As a poverty alleviation measure, the grant has proven to be one of the key essential components of government’s response to intervene against extreme poverty and hunger faced by poor and unemployed South Africans between the ages of 18 and 60 years.

The Department anticipated the end to the National State of Disaster and embarked on developing the regulatory framework for the payment of the COVID-19 SRD within the legal provisions of the Social Assistance legislative framework. In February this year, the Department published the regulations for public comments. We know that we reduced this period for public comments a bit to accommodate the shortened time period we had. We wish to thank all the contributors and participants for their fruitful inputs and helpful comments which went a long way to enhance the regulations.

Unfortunately, the process for developing regulations took longer than expected, but we have now finally come to the end of this process and proclaimed the regulations on the 22nd of April 2022.    The application portal on the SASSA website was opened at 12 am on the 23rd of April 2022. We are a bit concerned that just under 7 million applications have been received as we were hoping to receive at least 12 million applications by the end of the month. We’d thus like to encourage everyone who needs the grant to apply within the remaining few days of the month. Our systems have been coping very well with the applications thus far, as we’ve been receiving about 1 million applications per day, which is about double the volumes we’ve seen in the previous iterations.

Prospective applications can apply using the SASSA website at 

Implementation matters

With regards to implementation, we have made every attempt to ensure that SASSA is able to use the same infrastructure and processes that we had already established, to ensure that we can very quickly begin to provide the much needed grant, even as we made some adjustments in terms of the new regulations.

Firstly many people want to know whether or not they should reapply for the COVID SRD. Given that this form of COVID SRD will now be provided for within a new legislative framework, and that additional qualifying and assessment criteria have been added, those in need of assistance will need to apply for the grant, or reapply if they were already receiving the COVID-19 Social Relief of Distress provided for under the disaster management framework. Fortunately we will be retaining our digital platforms for the application process. The process is very simple and easily accessible and not dependent on access to a SASSA office or another human being. Hence millions of people can apply in very short space of time.

All applicants are reminded that they will be considered for the Grant from the month in which the application is lodged, meaning all applications lodged in April will be considered as from April. Hence it’s important that applicants, do not delay in getting their April applications in.

It is also important to note that SRD is a short term intervention as it targets people who are within employable ages. While we know that our unemployment figures remain stubbornly high, we also know that job churn, especially in the lower income segments, is high. Thus it remains important to have regular engagement and assessments to ensure that the limited funds that were availed to us go to those most in need. To this extent we’ve also introduced 3 month reconfirmations where SASSA will engage directly, through their digital platforms, for clients to reconfirm that they still need the grant.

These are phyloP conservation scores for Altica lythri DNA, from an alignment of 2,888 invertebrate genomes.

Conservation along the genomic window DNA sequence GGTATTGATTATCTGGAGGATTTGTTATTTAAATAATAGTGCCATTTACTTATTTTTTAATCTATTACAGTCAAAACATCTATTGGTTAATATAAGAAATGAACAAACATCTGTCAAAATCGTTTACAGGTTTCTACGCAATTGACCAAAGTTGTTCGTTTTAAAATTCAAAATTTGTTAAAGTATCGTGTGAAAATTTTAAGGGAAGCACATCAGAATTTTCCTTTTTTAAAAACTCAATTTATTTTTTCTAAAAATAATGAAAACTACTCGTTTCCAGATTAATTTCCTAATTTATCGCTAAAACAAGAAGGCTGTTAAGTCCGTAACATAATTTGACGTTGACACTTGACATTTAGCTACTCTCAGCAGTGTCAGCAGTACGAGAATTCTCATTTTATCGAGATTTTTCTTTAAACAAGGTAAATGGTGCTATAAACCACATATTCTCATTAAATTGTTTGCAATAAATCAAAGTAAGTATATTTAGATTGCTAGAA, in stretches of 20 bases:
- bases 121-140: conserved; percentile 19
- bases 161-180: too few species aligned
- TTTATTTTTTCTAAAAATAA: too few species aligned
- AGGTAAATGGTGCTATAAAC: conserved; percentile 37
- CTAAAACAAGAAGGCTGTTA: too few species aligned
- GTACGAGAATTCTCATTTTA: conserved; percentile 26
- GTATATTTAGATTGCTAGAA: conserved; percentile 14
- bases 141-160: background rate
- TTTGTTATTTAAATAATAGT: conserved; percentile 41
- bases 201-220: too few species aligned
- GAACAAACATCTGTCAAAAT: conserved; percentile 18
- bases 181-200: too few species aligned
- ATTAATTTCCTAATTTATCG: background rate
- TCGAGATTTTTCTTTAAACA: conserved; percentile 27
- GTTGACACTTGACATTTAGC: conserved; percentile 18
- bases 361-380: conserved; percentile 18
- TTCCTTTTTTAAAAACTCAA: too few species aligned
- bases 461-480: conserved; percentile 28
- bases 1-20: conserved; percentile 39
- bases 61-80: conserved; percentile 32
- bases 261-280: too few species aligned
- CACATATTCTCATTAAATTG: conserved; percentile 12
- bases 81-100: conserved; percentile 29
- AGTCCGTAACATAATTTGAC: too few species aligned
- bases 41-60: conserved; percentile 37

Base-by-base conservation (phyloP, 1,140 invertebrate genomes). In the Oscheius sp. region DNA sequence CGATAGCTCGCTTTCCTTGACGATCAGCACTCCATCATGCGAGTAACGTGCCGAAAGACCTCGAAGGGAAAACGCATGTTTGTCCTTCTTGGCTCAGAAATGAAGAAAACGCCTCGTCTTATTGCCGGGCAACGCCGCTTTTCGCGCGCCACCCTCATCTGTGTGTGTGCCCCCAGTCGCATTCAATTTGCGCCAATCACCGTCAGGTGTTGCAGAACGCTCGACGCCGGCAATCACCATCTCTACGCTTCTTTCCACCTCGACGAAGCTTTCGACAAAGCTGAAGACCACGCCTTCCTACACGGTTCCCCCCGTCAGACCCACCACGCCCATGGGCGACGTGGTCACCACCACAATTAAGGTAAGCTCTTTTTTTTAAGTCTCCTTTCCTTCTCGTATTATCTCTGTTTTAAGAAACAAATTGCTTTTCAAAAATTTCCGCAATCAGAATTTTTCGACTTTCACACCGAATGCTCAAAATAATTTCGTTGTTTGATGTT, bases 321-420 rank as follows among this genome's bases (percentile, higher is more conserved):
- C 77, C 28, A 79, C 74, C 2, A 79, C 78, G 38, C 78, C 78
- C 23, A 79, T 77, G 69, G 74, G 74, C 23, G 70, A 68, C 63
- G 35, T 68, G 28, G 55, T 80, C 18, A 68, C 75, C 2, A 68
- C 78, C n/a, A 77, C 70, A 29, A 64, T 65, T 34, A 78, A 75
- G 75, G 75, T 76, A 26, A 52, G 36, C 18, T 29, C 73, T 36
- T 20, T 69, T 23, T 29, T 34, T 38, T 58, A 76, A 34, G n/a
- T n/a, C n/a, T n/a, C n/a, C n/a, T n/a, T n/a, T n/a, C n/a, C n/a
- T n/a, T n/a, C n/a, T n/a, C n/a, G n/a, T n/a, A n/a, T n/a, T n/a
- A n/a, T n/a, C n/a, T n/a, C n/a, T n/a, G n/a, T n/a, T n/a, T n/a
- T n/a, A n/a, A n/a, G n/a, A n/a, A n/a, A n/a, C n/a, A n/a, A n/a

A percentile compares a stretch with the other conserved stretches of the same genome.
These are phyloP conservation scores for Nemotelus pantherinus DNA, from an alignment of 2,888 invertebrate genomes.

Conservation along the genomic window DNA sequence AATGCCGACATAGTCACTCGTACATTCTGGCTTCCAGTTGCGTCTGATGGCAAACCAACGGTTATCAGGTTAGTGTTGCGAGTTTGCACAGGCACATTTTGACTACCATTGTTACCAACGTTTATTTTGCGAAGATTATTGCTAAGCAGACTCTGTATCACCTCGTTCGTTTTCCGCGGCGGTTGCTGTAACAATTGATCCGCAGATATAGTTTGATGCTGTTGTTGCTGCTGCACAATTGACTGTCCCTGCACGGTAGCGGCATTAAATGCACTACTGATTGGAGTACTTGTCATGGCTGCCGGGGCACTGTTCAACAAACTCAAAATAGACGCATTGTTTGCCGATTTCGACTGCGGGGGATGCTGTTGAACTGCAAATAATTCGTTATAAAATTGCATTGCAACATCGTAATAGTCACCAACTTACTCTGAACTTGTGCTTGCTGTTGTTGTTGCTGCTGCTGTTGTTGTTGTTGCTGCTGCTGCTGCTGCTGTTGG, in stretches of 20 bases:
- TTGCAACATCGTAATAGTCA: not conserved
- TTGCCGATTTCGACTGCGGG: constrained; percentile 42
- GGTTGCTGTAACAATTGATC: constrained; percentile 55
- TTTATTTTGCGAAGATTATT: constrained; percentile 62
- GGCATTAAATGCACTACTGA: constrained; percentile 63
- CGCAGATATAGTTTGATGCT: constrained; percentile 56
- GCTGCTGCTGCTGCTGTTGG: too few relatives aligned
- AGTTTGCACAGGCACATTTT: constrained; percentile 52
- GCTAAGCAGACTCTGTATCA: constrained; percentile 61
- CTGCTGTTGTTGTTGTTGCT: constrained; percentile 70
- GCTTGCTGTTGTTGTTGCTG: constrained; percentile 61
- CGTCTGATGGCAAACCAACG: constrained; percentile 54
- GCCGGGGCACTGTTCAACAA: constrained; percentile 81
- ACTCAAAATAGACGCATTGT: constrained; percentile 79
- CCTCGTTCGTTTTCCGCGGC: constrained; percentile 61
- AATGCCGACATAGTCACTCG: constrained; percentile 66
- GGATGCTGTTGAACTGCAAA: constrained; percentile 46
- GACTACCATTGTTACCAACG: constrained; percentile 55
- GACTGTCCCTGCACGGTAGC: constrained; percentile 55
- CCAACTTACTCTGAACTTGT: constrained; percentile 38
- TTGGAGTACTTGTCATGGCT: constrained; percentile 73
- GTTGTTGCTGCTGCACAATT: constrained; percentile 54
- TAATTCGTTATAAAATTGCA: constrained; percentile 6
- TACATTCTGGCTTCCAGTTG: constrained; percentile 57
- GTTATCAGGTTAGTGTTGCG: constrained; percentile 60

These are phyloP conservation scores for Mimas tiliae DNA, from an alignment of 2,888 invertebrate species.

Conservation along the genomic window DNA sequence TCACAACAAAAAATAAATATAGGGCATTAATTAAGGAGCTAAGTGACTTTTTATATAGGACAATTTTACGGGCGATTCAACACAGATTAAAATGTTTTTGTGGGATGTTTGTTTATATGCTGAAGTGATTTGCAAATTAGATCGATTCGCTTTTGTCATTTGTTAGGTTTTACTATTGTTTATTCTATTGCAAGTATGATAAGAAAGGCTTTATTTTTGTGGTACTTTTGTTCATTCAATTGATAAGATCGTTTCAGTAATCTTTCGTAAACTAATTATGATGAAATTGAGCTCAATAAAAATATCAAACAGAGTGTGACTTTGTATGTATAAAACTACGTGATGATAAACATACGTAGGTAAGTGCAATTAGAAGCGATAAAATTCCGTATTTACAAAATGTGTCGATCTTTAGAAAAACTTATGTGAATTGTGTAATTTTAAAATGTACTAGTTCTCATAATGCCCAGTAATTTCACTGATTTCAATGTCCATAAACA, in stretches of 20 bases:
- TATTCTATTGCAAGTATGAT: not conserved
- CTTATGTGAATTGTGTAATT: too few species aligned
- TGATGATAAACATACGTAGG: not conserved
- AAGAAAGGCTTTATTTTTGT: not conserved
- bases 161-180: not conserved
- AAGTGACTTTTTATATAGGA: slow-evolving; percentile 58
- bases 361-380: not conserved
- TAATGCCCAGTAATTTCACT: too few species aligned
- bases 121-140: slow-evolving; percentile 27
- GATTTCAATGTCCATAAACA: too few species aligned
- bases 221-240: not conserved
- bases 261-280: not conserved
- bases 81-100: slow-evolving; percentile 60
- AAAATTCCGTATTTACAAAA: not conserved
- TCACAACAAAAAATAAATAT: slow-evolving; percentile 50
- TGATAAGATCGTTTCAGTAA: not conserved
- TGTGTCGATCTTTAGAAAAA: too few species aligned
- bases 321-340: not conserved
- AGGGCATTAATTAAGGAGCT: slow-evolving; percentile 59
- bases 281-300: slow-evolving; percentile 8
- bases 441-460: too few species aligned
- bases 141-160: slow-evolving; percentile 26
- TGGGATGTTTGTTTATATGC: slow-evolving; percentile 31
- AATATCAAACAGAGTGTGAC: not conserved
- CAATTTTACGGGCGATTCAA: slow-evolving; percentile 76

As with the previous iteration, data checks will be conducted every single month, to ensure that the applicant meets all the qualifying criteria for this grant.

We’ve introduced for the first time a proxy threshold for the main application of the COVID-19 SRD. Previously we’ve only tested incomes for those applicants who were rejected, and requested reconsideration of the decision not to award the grant, which was limited to about 1 million or so people. Now we will test everyone, which will most likely be more than 15 million people. We expect that this new mechanism will improve our targeting of the grant to the most vulnerable, and that it will also enable more people who previously were declined due to mismatched data from other institutions, to more readily access the grant.

Survey data suggest that there are more than 13 million people with no income and more than 18 million people below the food poverty line in this group. Hence if we set the threshold at “no income” we would already be over our budget which only caters for 10.5 million people per month.  However in practice we do believe the number is much lower, and that a zero income threshold would result in less than 10.5 million being able to access the SRD. However a food poverty line threshold is likely to result in much more than 10.5 million people qualifying for the grant. Hence we opted for the lower threshold of R350, which we will monitor and revise as needed based on the uptake and budget we have available.

With regard to the appeals process, we wish to first acknowledge the frustration of those applicants who lodged applications for reconsiderations for the period from August 2021 to March 2022, and are still awaiting the outcome.  The long delay has been the result of some approvals that we needed to obtain in order to finalise our contracts with the banks.  SASSA will still attend to these outstanding reconsiderations as soon as these approvals are obtained and the contracts with the banks are in place.  We wish to assure everyone who has lodged a request for reconsideration that they will be advised of the outcome once these have been addressed.

With respect to this new iteration of the COVID-19 SRD, the Department will be dealing with the appeals directly through the Independent Tribunal for Social Assistance, in line with the new legislative provisions that will come into effect this year. Since the application process will still be electronic, the appeals process will also be electronic to enable a seamless transition from the old to the new system, and the Department is currently setting up a digital process to accommodate this.